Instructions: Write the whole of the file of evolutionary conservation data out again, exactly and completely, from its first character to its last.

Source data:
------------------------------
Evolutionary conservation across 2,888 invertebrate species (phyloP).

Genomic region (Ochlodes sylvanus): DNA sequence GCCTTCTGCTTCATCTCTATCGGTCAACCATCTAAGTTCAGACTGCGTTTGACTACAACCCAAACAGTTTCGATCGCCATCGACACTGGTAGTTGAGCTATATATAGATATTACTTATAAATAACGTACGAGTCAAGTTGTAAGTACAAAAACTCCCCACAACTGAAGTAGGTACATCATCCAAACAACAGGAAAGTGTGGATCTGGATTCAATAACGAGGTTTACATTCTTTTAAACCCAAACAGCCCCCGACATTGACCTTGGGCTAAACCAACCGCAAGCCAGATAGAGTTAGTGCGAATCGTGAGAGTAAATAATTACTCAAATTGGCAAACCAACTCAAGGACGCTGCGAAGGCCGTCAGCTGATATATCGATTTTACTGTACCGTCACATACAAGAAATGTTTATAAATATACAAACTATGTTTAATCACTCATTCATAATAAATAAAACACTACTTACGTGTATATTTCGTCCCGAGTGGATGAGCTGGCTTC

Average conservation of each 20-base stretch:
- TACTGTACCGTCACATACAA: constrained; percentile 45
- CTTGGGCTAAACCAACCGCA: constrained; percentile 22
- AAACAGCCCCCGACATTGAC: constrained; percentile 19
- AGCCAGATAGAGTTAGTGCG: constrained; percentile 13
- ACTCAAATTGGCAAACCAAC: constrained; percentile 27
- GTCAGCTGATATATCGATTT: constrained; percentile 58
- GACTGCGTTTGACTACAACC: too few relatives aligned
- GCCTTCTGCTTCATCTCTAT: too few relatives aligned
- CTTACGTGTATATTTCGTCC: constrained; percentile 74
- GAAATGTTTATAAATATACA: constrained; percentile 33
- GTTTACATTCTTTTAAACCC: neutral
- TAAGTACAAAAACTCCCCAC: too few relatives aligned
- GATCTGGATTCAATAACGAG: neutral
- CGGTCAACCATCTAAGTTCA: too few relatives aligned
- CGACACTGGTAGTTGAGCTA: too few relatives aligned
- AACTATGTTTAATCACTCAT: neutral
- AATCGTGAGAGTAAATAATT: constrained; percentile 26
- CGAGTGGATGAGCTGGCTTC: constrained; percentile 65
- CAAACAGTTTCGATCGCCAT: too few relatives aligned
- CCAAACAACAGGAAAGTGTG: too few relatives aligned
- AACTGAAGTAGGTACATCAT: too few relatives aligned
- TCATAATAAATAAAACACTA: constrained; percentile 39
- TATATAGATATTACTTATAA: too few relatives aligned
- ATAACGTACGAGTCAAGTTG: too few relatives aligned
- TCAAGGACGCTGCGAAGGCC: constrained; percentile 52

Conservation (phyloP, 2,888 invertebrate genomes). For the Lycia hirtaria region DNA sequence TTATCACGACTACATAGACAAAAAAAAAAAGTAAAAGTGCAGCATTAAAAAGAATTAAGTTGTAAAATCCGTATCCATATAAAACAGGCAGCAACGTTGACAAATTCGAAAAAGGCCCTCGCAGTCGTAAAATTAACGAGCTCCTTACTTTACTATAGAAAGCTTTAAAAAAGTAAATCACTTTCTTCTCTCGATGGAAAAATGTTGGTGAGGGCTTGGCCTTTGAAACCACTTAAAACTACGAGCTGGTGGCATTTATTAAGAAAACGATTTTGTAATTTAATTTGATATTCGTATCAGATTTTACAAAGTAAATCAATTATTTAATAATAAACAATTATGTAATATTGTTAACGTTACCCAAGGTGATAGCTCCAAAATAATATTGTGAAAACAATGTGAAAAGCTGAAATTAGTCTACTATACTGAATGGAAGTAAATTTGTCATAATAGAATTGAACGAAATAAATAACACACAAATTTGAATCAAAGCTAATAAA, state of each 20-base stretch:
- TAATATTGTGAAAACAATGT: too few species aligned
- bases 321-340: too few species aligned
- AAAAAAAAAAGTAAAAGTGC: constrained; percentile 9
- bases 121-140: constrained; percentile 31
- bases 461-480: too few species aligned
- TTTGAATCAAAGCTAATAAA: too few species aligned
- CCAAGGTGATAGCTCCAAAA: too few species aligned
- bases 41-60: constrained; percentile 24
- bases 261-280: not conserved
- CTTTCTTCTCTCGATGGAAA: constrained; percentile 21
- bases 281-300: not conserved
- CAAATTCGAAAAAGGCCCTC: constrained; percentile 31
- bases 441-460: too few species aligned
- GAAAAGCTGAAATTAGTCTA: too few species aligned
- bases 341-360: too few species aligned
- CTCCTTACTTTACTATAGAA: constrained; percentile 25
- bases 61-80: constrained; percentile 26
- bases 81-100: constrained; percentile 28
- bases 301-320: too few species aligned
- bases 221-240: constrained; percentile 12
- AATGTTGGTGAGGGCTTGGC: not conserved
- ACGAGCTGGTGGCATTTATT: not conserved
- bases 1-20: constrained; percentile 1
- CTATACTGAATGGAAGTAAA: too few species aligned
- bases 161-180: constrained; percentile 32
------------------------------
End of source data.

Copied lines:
Evolutionary conservation across 2,888 invertebrate species (phyloP).

Genomic region (Ochlodes sylvanus): DNA sequence GCCTTCTGCTTCATCTCTATCGGTCAACCATCTAAGTTCAGACTGCGTTTGACTACAACCCAAACAGTTTCGATCGCCATCGACACTGGTAGTTGAGCTATATATAGATATTACTTATAAATAACGTACGAGTCAAGTTGTAAGTACAAAAACTCCCCACAACTGAAGTAGGTACATCATCCAAACAACAGGAAAGTGTGGATCTGGATTCAATAACGAGGTTTACATTCTTTTAAACCCAAACAGCCCCCGACATTGACCTTGGGCTAAACCAACCGCAAGCCAGATAGAGTTAGTGCGAATCGTGAGAGTAAATAATTACTCAAATTGGCAAACCAACTCAAGGACGCTGCGAAGGCCGTCAGCTGATATATCGATTTTACTGTACCGTCACATACAAGAAATGTTTATAAATATACAAACTATGTTTAATCACTCATTCATAATAAATAAAACACTACTTACGTGTATATTTCGTCCCGAGTGGATGAGCTGGCTTC

Average conservation of each 20-base stretch:
- TACTGTACCGTCACATACAA: constrained; percentile 45
- CTTGGGCTAAACCAACCGCA: constrained; percentile 22
- AAACAGCCCCCGACATTGAC: constrained; percentile 19
- AGCCAGATAGAGTTAGTGCG: constrained; percentile 13
- ACTCAAATTGGCAAACCAAC: constrained; percentile 27
- GTCAGCTGATATATCGATTT: constrained; percentile 58
- GACTGCGTTTGACTACAACC: too few relatives aligned
- GCCTTCTGCTTCATCTCTAT: too few relatives aligned
- CTTACGTGTATATTTCGTCC: constrained; percentile 74
- GAAATGTTTATAAATATACA: constrained; percentile 33
- GTTTACATTCTTTTAAACCC: neutral
- TAAGTACAAAAACTCCCCAC: too few relatives aligned
- GATCTGGATTCAATAACGAG: neutral
- CGGTCAACCATCTAAGTTCA: too few relatives aligned
- CGACACTGGTAGTTGAGCTA: too few relatives aligned
- AACTATGTTTAATCACTCAT: neutral
- AATCGTGAGAGTAAATAATT: constrained; percentile 26
- CGAGTGGATGAGCTGGCTTC: constrained; percentile 65
- CAAACAGTTTCGATCGCCAT: too few relatives aligned
- CCAAACAACAGGAAAGTGTG: too few relatives aligned
- AACTGAAGTAGGTACATCAT: too few relatives aligned
- TCATAATAAATAAAACACTA: constrained; percentile 39
- TATATAGATATTACTTATAA: too few relatives aligned
- ATAACGTACGAGTCAAGTTG: too few relatives aligned
- TCAAGGACGCTGCGAAGGCC: constrained; percentile 52

Conservation (phyloP, 2,888 invertebrate genomes). For the Lycia hirtaria region DNA sequence TTATCACGACTACATAGACAAAAAAAAAAAGTAAAAGTGCAGCATTAAAAAGAATTAAGTTGTAAAATCCGTATCCATATAAAACAGGCAGCAACGTTGACAAATTCGAAAAAGGCCCTCGCAGTCGTAAAATTAACGAGCTCCTTACTTTACTATAGAAAGCTTTAAAAAAGTAAATCACTTTCTTCTCTCGATGGAAAAATGTTGGTGAGGGCTTGGCCTTTGAAACCACTTAAAACTACGAGCTGGTGGCATTTATTAAGAAAACGATTTTGTAATTTAATTTGATATTCGTATCAGATTTTACAAAGTAAATCAATTATTTAATAATAAACAATTATGTAATATTGTTAACGTTACCCAAGGTGATAGCTCCAAAATAATATTGTGAAAACAATGTGAAAAGCTGAAATTAGTCTACTATACTGAATGGAAGTAAATTTGTCATAATAGAATTGAACGAAATAAATAACACACAAATTTGAATCAAAGCTAATAAA, state of each 20-base stretch:
- TAATATTGTGAAAACAATGT: too few species aligned
- bases 321-340: too few species aligned
- AAAAAAAAAAGTAAAAGTGC: constrained; percentile 9
- bases 121-140: constrained; percentile 31
- bases 461-480: too few species aligned
- TTTGAATCAAAGCTAATAAA: too few species aligned
- CCAAGGTGATAGCTCCAAAA: too few species aligned
- bases 41-60: constrained; percentile 24
- bases 261-280: not conserved
- CTTTCTTCTCTCGATGGAAA: constrained; percentile 21
- bases 281-300: not conserved
- CAAATTCGAAAAAGGCCCTC: constrained; percentile 31
- bases 441-460: too few species aligned
- GAAAAGCTGAAATTAGTCTA: too few species aligned
- bases 341-360: too few species aligned
- CTCCTTACTTTACTATAGAA: constrained; percentile 25
- bases 61-80: constrained; percentile 26
- bases 81-100: constrained; percentile 28
- bases 301-320: too few species aligned
- bases 221-240: constrained; percentile 12
- AATGTTGGTGAGGGCTTGGC: not conserved
- ACGAGCTGGTGGCATTTATT: not conserved
- bases 1-20: constrained; percentile 1
- CTATACTGAATGGAAGTAAA: too few species aligned
- bases 161-180: constrained; percentile 32